They called him Bulletproof. He was the man who could survive anything. Anyone that tried to shoot him may as well be throwing confetti. Knives were no worse than rubber against his skin. Bombs? Forget about it.
He had brought down some of the worst scum in the city. Murderers, rapists, drug pushers. He struck at the heart of organized crime and shattered it. He was a hero. A bona fide superhero in their midst.
Everyone wondered how he came to be. Where did those extraordinary abilities come from? Mutation? Genetic experiments? Some believed he was the last survivor of a dying world. That one amused him. But he was a man of mystery and he preferred to keep it that way.
Despite his status in the city, he didn’t hold himself above it. He still lived in his old neighborhood, a place most criminals had learned to leave alone. And on warm nights like the one the city was experiencing now, he liked to take a stroll down familiar streets. It reminded him of who he used to be, of how far he’d come.
“Come on, man, I don’t got all night!”
He sighed. Who would be dumb enough to hold up a convenience store in that area? He followed the voice through the sliding doors. Kid. About twenty, if that. Acted tougher than he was, suffering from the same misconception of immortality that comes with youth. The kid saw him, panicked. Fired a few shots in fear. Put a few holes in his favorite shirt. That wouldn’t do. He knocked the boy out with a light punch to the jaw and wished the store clerk a pleasant rest of the night before walking out.
It felt good to be somebody.
Smiling, he headed for Harry’s. The little bar had been a mainstay of the neighborhood for decades, and it was a regular haunt of his even before his…transformation. He greeted Harry as he walked in through the creaking double doors, and sat on his usual stool. Harry nodded in response and poured him a beer. He was getting grayer by the day, but his hands never shook once when making drinks.
The bar was mostly empty at that time. Just Harry and a small handful of regulars. They all knew him well, and were perhaps the only ones in the city to not treat him like a celebrity. He didn’t mind. He just drank his beer in contented silence.
He was just starting on his second beer when the man walked in. He was old, with patches of gray on his cheeks and chin, and a suit that clung to his spindly limbs. The old man sat down on the stool next to him and smiled, showing a small handful of yellowed teeth.
“Warm tonight, huh?”
He took a long sip.
“I’ve seen warmer.”
“Yes, yes, I’m sure you have.”
The old man didn’t order a drink or even address Harry, just sat there.
“How does it feel? Being a hero? You like it?”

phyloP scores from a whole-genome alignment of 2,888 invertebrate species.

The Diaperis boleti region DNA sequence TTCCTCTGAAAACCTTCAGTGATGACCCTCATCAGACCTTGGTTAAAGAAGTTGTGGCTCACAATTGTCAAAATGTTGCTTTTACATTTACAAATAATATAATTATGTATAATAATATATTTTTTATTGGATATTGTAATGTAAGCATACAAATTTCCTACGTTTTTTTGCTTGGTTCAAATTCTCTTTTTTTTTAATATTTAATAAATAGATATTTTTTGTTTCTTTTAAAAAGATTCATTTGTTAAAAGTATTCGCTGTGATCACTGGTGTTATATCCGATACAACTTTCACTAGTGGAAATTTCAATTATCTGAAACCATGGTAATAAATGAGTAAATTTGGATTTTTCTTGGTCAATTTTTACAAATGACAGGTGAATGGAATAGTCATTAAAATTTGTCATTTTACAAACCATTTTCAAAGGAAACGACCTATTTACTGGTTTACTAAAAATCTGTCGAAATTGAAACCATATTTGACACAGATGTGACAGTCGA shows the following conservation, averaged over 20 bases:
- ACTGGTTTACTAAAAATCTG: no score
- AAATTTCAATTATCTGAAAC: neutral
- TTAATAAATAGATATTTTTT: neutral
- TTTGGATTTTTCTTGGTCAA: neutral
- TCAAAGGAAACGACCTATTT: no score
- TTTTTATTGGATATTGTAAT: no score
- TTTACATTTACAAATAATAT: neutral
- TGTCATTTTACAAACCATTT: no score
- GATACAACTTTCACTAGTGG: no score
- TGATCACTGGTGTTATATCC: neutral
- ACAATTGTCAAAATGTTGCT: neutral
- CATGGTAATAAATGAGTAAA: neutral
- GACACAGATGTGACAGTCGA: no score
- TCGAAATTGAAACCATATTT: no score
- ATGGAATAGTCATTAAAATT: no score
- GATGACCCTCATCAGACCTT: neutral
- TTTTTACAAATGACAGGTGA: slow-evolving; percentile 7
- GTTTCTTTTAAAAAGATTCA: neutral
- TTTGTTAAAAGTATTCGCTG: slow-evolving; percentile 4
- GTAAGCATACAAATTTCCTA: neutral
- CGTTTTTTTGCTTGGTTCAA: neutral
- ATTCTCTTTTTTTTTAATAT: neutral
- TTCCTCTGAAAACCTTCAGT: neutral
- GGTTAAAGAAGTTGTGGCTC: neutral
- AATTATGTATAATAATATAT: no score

He shrugged, avoiding the man’s gaze. “I can’t complain.”
“Whole city’s going crazy for you. And here you sit, in this dingy bar. You could be sitting on a throne.”
A short laugh floated over the rim of his beer glass. “I don’t need a throne, old man. Even sitting on this stool, people know who I am.”
The old man nodded. “Ah, that they do. That they do. The man who can survive anything. But all men die in the end.”
“You think so?”
He drained the last of his beer and looked the old man square in the eye. “I don’t know who you are, friend. But I know this. Nobody in the whole wide world can take me down.”
The old man blinked once and then, without a word, extended his hand and slapped him across the face. He flew halfway across the bar and landed on the floor with a thud. Shocked, he looked up to see the old man standing right in front of him. Except he didn’t look so old anymore. He loomed high, his head almost touching the ceiling. His eyes glowed like burning embers and dark smoke issued from his mouth as he spoke.
“Try to keep your feet on the ground, ‘hero’. Don’t forget who made you what you are. You puff your chest out and strut around this place all you like, but in the end, you serve me. Or maybe you’ve forgotten our deal?”
He stayed on the floor, unable to stop himself from shaking.
“It’s been quite some time since you’ve brought me any souls. And please, I’m getting tired of drug dealers. How about that young oaf you knocked out at the convenience store? Why did you leave him behind? You don’t really fancy yourself a hero now, do you?”
The creature was pacing around the bar right now, though nobody else seemed to notice.
“Get your act together, Bulletproof.” The creature spat out that last word. “Or else I’ll come to collect what you owe me. And I won’t need bullets.”
It leered at him and transformed into a cloud of black smoke that dissipated into that air.
“You alright, bud?”
He looked up. Harry was staring at him, trying to crease his frown lines into an expression of concern. He was still sitting on the same stool The bar was still completely intact. No old man…or anything else.
“Yeah. Yeah, I’m fine.”
Police sirens blared on the streets as two squad cars sped past the bar. He picked up another beer and downed it in one gulp. It was time to go to work.